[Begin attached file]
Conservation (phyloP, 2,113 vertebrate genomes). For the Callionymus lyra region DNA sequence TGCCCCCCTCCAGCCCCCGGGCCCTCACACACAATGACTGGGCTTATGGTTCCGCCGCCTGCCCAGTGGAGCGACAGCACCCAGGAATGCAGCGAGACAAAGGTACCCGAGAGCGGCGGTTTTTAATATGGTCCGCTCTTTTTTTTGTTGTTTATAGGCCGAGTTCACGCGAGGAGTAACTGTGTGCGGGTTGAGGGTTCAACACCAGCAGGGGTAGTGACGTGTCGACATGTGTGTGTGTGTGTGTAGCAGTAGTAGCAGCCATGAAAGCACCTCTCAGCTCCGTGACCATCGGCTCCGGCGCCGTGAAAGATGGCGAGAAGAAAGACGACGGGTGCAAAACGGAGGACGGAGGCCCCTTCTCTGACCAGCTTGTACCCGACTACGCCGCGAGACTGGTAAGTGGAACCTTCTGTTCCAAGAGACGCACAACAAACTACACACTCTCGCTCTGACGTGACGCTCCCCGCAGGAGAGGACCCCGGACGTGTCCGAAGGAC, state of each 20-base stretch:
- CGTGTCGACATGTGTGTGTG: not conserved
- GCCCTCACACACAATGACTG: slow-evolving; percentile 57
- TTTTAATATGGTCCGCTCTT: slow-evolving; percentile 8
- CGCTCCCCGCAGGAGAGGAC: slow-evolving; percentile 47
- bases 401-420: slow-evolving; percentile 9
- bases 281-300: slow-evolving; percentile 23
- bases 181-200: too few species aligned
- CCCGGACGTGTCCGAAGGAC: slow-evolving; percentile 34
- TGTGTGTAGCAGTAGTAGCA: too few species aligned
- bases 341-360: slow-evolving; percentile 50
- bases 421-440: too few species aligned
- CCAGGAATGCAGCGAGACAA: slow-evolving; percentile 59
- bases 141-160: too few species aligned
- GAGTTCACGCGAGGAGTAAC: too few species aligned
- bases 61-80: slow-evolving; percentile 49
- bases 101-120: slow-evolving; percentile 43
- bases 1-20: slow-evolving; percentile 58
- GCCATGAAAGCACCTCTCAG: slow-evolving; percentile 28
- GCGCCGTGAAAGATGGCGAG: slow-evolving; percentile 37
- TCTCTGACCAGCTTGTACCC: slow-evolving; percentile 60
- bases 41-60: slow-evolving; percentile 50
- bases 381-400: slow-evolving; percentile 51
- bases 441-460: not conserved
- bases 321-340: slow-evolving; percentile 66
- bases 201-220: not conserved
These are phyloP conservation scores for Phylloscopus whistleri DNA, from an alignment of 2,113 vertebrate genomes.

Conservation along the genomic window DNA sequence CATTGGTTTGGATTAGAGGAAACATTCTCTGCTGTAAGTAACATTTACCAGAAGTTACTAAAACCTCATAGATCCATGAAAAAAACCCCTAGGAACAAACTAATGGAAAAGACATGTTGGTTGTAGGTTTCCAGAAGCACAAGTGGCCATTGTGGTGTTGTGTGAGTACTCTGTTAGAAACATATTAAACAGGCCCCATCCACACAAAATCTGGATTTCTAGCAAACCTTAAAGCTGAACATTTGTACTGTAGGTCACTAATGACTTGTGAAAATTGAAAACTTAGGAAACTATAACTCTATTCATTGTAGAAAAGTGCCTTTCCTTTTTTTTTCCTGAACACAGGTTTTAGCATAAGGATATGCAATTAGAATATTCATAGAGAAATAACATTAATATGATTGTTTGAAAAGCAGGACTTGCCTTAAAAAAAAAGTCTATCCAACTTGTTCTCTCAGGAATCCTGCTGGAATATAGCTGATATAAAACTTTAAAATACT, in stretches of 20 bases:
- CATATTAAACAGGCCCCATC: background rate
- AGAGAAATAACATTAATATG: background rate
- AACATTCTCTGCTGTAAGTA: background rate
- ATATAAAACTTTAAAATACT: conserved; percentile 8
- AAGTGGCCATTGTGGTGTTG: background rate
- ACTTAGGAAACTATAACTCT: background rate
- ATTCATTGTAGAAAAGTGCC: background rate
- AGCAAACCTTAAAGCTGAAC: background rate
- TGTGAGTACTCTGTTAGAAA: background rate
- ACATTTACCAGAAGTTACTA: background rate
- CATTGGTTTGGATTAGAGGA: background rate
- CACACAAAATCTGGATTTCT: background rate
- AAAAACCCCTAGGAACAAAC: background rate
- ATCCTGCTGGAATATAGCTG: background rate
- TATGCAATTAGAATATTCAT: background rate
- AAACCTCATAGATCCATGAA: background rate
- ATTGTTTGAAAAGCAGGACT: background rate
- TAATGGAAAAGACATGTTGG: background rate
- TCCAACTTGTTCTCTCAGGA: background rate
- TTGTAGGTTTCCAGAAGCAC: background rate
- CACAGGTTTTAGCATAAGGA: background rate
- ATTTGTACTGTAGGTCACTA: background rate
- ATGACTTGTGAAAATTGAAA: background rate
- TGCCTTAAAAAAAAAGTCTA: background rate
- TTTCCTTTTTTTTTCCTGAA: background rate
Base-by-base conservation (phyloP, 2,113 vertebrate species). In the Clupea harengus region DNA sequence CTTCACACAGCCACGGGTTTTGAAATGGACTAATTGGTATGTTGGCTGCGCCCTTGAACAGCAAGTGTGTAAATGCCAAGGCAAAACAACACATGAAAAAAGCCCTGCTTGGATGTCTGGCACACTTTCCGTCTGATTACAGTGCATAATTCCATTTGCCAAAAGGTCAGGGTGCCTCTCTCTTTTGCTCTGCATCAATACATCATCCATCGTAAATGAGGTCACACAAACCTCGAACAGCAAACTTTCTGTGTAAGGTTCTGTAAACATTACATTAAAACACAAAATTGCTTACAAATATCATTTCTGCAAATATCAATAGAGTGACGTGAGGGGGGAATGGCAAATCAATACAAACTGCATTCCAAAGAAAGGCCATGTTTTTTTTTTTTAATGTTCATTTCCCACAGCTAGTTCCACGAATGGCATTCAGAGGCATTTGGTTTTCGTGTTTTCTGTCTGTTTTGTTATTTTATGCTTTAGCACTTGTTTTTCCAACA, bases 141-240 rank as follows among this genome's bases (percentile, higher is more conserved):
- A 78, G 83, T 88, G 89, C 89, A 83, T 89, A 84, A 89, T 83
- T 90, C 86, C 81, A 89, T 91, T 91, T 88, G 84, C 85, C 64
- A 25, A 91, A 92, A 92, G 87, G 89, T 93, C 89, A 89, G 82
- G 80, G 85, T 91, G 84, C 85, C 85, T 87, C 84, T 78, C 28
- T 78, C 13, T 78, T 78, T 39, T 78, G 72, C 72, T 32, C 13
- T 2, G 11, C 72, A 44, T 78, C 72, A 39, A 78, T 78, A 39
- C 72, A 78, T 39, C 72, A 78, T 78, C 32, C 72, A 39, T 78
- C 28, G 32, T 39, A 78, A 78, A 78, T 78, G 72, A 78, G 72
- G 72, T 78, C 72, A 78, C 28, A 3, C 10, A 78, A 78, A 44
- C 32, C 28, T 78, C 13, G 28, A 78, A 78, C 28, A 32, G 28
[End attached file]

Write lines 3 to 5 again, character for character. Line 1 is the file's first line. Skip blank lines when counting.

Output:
- GCCCTCACACACAATGACTG: slow-evolving; percentile 57
- TTTTAATATGGTCCGCTCTT: slow-evolving; percentile 8
- CGCTCCCCGCAGGAGAGGAC: slow-evolving; percentile 47